In psychoanalysis, the object relation is the relationship of an individual (the subject) with the objects that constitute the world in which he lives. This world is essentially as much internal as it is external. The object is always the object of the drive.
The “transfer” in psychology and psychoanalysis is an essential element. This is a projection of the emotions and feelings of the patient about his therapist. He opposes the “countertransference” that the therapist feels towards the patient. Our article gives you all the leads to better understand it.
Psychoanalysis refers to a process in which unconscious feelings or desires for the first objects invested in the story of a subject – most often the parents – are transferred to another person.
2. Concepts Related to the Proximal Zone of Development (PDZ) and the Concept of Development of Lev Vygotskij.
The proximal development zone (PDZ), also translated as “near development zone” or “next development zone” in the most recent translations, is a concept derived from Lev Vygotsky’s work on early childhood development.
Socialize and learn. In the theory of social development, Leo Vygotsky explains primarily that socialization affects the learning process in an individual. He tries to explain consciousness or sensitivity as a result of socialization.
Lev Semionovich Vygotsky was born November 5, 1896, according to the old Russian calendar in Orcha, in the Russian Empire (today in Belarus) near Vitebsk and died June 11, 1934, in Moscow, is a pedagogical psychologist Belarusian then Soviet, known for his research in developmental psychology and his historical-cultural theory of psyche.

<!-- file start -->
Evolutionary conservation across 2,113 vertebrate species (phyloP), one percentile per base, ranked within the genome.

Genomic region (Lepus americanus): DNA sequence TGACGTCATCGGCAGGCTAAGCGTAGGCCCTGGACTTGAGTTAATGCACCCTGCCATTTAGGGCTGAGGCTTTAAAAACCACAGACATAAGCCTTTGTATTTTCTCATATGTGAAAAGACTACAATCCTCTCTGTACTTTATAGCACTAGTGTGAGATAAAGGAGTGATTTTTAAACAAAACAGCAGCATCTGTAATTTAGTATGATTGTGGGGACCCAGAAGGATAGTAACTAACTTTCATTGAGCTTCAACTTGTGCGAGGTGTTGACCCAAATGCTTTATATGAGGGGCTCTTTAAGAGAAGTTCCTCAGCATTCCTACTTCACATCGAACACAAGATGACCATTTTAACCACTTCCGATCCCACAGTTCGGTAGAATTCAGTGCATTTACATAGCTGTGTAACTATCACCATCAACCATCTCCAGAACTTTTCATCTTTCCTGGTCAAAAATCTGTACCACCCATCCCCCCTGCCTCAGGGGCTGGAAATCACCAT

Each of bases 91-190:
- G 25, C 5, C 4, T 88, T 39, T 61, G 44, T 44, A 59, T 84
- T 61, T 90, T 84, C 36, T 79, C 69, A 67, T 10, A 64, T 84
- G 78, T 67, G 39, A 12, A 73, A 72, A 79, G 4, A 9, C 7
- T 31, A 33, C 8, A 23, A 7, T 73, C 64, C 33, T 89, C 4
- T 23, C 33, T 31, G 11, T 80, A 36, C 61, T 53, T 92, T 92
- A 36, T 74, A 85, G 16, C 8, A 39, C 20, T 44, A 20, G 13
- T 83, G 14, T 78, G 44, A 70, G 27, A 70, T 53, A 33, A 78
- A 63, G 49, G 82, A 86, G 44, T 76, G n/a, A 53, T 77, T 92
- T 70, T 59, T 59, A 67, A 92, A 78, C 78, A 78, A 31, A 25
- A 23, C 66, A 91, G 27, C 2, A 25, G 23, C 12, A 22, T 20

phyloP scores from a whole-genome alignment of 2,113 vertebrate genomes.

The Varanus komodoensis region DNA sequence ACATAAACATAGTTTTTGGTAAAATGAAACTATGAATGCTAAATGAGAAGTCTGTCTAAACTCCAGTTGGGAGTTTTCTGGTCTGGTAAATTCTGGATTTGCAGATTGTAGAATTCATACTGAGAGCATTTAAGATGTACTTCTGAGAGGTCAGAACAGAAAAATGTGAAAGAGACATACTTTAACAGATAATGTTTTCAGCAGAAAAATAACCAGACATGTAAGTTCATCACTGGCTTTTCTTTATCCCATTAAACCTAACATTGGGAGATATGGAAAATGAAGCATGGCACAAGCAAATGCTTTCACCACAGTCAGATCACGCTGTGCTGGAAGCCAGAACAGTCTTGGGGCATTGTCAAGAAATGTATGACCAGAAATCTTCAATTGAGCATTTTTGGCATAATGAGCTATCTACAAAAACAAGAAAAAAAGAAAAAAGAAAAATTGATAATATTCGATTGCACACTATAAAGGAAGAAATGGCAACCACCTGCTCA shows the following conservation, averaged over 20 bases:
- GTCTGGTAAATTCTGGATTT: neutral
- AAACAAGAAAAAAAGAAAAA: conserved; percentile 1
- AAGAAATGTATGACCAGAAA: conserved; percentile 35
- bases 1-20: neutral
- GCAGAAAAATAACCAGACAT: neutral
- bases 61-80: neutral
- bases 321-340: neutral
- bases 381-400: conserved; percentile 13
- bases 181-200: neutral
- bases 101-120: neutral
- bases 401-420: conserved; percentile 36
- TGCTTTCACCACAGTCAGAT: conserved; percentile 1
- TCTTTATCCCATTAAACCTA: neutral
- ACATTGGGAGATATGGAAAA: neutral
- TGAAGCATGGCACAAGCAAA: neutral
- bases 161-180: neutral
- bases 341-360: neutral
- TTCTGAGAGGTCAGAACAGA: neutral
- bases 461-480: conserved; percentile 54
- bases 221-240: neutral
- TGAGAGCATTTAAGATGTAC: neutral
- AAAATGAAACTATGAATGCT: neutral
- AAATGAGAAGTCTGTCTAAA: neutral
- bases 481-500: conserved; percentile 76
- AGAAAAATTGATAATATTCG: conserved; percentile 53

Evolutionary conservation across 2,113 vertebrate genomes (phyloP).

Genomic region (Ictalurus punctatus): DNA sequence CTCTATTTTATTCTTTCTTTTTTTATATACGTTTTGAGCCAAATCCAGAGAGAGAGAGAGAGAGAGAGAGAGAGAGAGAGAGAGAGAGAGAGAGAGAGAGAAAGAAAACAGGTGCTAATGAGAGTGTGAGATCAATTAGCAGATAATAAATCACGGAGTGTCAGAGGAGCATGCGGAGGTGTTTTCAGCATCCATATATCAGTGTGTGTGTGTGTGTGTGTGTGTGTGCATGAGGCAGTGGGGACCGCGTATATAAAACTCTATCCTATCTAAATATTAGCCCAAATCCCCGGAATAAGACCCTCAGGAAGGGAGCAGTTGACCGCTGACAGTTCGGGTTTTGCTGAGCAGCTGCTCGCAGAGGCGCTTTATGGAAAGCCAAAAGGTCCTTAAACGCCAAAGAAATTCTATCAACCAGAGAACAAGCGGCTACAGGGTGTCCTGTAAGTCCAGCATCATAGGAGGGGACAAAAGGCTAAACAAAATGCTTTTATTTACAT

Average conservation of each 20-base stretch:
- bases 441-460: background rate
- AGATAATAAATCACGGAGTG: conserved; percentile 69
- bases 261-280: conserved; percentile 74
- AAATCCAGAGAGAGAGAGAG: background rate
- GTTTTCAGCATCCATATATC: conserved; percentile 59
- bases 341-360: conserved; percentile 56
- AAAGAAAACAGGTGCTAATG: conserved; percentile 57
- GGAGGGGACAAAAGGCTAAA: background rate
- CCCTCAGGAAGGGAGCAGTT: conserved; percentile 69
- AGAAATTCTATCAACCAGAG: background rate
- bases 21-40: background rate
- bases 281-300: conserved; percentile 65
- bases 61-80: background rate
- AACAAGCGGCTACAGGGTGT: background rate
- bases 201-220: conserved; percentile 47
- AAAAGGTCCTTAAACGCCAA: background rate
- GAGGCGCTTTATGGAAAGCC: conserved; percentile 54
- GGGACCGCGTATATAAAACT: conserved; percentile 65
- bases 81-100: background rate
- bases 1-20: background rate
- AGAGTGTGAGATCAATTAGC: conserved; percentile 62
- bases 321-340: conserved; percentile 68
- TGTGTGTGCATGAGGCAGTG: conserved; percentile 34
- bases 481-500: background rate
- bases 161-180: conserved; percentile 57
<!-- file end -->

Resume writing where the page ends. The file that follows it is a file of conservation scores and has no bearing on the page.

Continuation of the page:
3. The Concept of “Dialogue” by Michail Michajlovic Bakhtin
Mikhail Mikhailovich Bakhtin was born in Oryol on November 17 in 1895 – and died in Moscow on March 7, 1975. He was a Russian philosopher and literary critic.
The concept of “dialogue” is generally considered by him, almost an expressive polyphonic kaleidoscope, where a monologue, if it exists, can have its truth and from its own unique point of view. It is in the language that they cannot be dialogue, including in this the relationship between the author and the hero (that is, the character, which can be as much surprise the author), the aesthetics and ethics, art and responsibility for others.
4. the Theory of Personal Constructions George Kelly and His Work on the Grid Repertoire; A Study of the Procedures That People Attribute Meaning to Their World (“The Man as a Scientist”) Working in Collaboration with Patients;
In 1955, George Kelly presented the theory of personal constructions as an alternative to the two main approaches to explaining human understanding: behaviorism and psychodynamic theories (psychoanalysis). This current has challenged existing psychological thinking.